When I say don’t write shell scripts, I’m talking mostly about sh and bash, but every shell I’ve used has fairly arcane rules that need to be followed. The convenience of the shell, its brevity, especially when creating pipelines, is manifested through these rules, but they’re numerous and complex enough to regularly trip up and confuse even experienced folk.
After spending years writing shell script - including one >1000 line bash script that has been running in production for ~10 years - I now strongly think that shells, like bash, should only be used interactively, and not for any kind of automation, or even the very thinnest of glue.
The second finest shell script in the universe is a single line long:
To me, a lifestyle business doesn’t equate to running a tiny business as an alternative to having a job. A lifestyle business doesn’t have to be small at all, either in revenue or employees. The main requirement of a lifestyle business is just that it allows the entrepreneur/owner to live how he or she wants to live now, while running the company.
I moved to Luxembourg with my wife, set up a company, and then wondered what I was going to do. I couldn’t decide if I should build a product of some sort - and then, what? - or if I should provide services. Predictably, I floundered for a few years.
On Launchpad we agonize about going read-only for 60-90 minutes a month to make database changes. Waitrose, however, have quite a different idea.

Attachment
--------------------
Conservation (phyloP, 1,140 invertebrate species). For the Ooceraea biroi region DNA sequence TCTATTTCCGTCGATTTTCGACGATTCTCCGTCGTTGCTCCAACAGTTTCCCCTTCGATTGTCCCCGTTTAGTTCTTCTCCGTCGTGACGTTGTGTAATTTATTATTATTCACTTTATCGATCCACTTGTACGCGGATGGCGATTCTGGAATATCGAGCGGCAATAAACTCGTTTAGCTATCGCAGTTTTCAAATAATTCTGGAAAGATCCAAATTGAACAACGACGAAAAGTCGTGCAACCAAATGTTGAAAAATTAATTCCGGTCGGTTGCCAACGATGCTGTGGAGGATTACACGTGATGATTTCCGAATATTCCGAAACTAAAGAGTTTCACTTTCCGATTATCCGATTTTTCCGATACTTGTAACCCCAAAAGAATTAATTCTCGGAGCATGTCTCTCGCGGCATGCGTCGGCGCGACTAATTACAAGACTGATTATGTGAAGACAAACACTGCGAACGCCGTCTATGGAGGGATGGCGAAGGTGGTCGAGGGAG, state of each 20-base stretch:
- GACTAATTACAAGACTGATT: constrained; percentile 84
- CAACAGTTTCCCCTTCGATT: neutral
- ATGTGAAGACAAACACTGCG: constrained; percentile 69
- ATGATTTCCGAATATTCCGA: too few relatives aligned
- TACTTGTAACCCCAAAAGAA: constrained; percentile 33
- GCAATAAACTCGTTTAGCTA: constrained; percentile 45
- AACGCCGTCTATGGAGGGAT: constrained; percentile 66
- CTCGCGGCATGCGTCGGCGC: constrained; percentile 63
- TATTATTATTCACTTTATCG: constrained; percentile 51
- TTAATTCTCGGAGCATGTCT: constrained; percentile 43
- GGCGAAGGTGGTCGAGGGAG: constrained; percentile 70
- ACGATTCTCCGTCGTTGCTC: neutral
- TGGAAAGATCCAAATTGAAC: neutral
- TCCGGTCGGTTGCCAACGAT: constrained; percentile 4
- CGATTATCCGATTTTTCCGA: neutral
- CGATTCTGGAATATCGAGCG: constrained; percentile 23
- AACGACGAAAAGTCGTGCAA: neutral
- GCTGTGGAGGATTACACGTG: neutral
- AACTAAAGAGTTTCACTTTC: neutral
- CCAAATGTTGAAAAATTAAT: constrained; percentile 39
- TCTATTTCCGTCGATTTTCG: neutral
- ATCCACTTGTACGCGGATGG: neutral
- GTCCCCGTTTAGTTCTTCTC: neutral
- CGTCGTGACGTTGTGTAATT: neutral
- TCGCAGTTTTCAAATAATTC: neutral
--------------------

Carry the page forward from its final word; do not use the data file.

They’ve built a new website:
…you can continue to shop at Waitrose.com as normal.
However, in order to allow us to transfer your details over to the new website, you will be unable to make any changes to your Waitrose.com Account, including your billing details and delivery address, between the 28 February to the 11 March 2011.
I can think of reasons why they might plan a migration this way, but I can’t think of any that actually justify it. They are mucking around with their customers - grocery shoppers - for 11 days. After which the customers will be left with a website which they can probably no longer navigate, and is likely to be full of bugs.
Norwich has been selected as a pilot for a nationwide scheme to get people to swap one in every 25 journeys from their car to the bus … To help make the vision a reality, a million free bus trips are being given away nationally to get car drivers on board.
I know what the bus is like, thanks, and a free bus journey is not going to change my mind. It’s going to help out people who were going to take the bus anyway.
Just one double-decker bus can take 75 cars off the road.
Yes, if it’s full, if you’re under 5’6” tall or willing to have both legs or your head amputated, if you want to sit next to a soap dodger or on the previous soap dodger’s seat crud, if you want to catch or spread the latest flu virus, if you want to arrive an hour later or leave an hour earlier than your friends, and you really like to ignore your comfortable, convenient, self-controlled seat/radio/ventilation/heating/aircon equipped, already budgeted car sitting at home.
The millions spent on this campaign might be better spent, say, hiring some people who hate buses to design a bus service they would use.
Giving away free tickets is throwing the money into the wind.